Once you’ve begun the conversation, asking for a raise in addition to your merit increase will typically look like the same process as asking for an off-cycle raise. These email templates will help you follow up and continue working with your manager until you reach your goal.
Step 4: Set a goal and establish a timeline
Hopefully, your manager will be prepared to have a productive conversation about what’s possible, and you may get a larger raise right away.
But the most likely result is that your manager will explain that the budget has already been spent for this cycle, and you’ll need to wait until there’s budget available to increase your salary.
If your manager suggests deferring your larger raise until later on, work with them to establish two specific things that you can collaborate on:
- What you need to do to earn the raise you’ve requested—If you’re unable to get a larger raise because your manager feels you have not earned it yet. Ask specifically what you need to do to earn the raise you’ve asked for.
- A timeline—It’s also important to establish a timeline so that you and your manager can check in at regular intervals to monitor your progress and make sure you’re on track to achieve your goal in a reasonable time period.
Step 5: Work with your manager to reach your goal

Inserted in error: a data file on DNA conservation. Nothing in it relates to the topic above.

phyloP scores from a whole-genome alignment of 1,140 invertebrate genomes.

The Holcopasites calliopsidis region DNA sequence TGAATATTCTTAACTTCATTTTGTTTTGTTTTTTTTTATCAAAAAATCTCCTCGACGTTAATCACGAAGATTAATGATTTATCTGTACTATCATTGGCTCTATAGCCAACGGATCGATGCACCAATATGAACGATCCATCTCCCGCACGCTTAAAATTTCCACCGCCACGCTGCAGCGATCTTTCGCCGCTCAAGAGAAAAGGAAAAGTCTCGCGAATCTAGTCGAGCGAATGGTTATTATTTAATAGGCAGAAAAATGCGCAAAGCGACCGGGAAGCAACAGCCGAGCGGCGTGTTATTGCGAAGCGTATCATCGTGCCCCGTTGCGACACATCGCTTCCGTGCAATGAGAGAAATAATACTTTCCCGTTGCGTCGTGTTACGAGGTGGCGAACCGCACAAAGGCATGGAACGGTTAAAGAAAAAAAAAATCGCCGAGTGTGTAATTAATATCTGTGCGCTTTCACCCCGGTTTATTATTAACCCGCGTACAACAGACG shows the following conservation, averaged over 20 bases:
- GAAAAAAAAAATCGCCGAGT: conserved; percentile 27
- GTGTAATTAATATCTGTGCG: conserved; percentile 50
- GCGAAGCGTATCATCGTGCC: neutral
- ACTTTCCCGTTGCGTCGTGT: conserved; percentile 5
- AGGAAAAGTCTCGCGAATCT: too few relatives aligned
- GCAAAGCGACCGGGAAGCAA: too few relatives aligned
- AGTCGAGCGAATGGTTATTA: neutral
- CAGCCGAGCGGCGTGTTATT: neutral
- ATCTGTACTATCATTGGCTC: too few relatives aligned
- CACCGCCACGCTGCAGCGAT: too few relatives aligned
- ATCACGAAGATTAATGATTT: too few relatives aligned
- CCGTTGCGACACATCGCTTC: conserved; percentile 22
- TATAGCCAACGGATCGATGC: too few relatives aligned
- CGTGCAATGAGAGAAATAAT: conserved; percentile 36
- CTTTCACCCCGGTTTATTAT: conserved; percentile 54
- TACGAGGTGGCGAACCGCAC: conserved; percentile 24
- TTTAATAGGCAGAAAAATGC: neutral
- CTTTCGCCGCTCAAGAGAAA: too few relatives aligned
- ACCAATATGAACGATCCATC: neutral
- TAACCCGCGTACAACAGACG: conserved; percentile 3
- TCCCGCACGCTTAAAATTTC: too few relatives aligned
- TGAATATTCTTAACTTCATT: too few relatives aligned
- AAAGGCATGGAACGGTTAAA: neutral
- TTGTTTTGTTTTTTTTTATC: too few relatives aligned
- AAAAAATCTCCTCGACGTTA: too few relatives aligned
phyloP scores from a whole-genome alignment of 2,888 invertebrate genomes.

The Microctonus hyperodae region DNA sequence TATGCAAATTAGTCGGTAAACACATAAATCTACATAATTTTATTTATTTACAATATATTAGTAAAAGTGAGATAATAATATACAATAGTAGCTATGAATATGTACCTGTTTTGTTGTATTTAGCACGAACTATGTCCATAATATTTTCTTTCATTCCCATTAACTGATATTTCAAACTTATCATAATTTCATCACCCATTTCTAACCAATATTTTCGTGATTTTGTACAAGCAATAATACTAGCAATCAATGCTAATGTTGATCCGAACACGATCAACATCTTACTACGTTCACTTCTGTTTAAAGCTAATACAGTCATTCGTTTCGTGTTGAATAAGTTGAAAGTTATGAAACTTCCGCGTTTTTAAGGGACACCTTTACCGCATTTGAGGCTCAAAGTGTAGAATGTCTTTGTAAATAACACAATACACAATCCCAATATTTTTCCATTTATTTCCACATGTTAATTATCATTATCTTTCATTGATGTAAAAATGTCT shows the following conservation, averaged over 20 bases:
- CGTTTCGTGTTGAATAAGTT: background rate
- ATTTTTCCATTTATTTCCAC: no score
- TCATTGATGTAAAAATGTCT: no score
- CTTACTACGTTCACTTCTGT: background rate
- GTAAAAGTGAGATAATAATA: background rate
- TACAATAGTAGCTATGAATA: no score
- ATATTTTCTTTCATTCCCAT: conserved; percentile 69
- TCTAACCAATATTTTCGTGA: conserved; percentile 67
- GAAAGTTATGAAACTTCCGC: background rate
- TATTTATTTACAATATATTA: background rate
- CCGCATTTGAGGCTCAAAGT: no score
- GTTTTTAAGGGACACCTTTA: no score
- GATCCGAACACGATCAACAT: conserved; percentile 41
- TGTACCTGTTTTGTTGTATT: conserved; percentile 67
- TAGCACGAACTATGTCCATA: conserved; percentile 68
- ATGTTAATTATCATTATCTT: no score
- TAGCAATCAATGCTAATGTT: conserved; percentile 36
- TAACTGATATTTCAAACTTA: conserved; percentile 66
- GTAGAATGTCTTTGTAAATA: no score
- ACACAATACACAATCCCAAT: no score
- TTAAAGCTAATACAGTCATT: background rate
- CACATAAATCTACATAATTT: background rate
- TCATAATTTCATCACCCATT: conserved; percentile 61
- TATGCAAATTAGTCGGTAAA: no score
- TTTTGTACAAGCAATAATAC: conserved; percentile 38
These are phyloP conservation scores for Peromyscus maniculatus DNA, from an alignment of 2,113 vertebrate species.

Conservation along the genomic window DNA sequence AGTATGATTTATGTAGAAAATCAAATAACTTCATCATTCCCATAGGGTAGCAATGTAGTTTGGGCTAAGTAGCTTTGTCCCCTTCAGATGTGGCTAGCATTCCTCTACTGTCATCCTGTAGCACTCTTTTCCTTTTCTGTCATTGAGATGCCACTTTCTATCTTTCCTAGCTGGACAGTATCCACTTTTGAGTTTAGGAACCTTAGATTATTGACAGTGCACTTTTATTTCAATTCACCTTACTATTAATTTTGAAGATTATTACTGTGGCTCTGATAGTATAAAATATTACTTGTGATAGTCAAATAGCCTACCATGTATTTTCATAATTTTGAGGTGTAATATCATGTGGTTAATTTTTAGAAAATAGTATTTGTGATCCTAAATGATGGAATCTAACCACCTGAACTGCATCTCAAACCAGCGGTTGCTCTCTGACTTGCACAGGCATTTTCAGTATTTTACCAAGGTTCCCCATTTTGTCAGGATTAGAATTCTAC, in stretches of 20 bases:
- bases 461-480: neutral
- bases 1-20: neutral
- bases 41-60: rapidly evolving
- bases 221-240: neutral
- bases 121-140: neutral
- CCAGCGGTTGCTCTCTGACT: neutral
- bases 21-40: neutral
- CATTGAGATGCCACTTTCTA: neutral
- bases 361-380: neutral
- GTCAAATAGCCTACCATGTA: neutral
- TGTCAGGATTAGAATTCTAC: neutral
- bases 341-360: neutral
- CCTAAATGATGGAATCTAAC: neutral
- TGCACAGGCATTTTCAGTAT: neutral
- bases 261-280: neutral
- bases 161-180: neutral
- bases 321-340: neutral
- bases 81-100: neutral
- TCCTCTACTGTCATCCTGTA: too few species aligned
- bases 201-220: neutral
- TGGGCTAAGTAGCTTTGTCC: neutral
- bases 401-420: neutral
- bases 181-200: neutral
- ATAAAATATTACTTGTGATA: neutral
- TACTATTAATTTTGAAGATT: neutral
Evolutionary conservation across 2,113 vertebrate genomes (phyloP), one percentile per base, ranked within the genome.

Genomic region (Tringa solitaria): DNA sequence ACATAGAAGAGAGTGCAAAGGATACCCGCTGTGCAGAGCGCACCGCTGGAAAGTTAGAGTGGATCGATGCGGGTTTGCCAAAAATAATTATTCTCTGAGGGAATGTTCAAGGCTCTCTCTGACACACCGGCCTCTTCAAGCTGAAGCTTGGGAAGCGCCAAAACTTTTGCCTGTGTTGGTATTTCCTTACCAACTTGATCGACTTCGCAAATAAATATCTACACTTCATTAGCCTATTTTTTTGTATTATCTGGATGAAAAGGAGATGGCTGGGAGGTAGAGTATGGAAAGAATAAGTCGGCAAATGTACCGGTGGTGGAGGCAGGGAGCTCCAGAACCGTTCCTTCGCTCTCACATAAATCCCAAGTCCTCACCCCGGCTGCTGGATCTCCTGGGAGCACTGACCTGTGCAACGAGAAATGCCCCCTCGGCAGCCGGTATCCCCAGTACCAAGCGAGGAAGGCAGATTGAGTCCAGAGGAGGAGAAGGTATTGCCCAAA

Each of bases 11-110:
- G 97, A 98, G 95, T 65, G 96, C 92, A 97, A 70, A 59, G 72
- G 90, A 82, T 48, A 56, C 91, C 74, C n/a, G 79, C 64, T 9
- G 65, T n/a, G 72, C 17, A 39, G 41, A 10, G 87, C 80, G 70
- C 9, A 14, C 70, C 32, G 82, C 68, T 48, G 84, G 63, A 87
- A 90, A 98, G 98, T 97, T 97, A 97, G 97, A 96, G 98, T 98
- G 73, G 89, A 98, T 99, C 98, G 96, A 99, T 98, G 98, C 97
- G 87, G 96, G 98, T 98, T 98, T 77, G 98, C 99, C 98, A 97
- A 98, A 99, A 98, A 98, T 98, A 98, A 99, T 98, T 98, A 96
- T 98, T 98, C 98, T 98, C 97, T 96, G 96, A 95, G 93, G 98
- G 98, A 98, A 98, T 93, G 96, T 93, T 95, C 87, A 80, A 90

Once you and your manager establish a goal and a timeline, it’s up to you to keep this on your manager’s radar. Make sure to check in with your manager at regular intervals to discuss your progress, get feedback, and confirm that you’re still on track.
You may also run into structural barriers that prevent you from getting a large raise at all. This is sometimes the case at very large companies, where they’ve established rigid guidelines for raises and promotions. “Do you have to quit your job to get a big raise?” can help you determine whether your company has flexibility to give big raises or if you might need to look elsewhere to level up your pay.
In the end, negotiating a raise in addition to your annual merit increase can be tricky. But there are things you can do to start the conversation with your manager and maybe even get a raise right away.
Follow these five steps to negotiate a raise in addition to your annual merit increase:
- Set your expectations
- Do your homework so your manager doesn’t have to
- Start the conversation
- Set a goal and establish a timeline
- Work with your manager to reach your goal
If you follow these five steps and find that a larger raise isn’t available within a reasonable timeline, you may need to begin looking for better opportunities with more flexibility to pay you what you’re worth.
Josh Doody is a professional salary negotiation coach who helps software developers get more high-quality job offers and negotiate higher salaries. You can learn his best salary negotiation strategies and tactics in his book Fearless Salary Negotiation: A step-by-step guide to getting paid what you’re worth.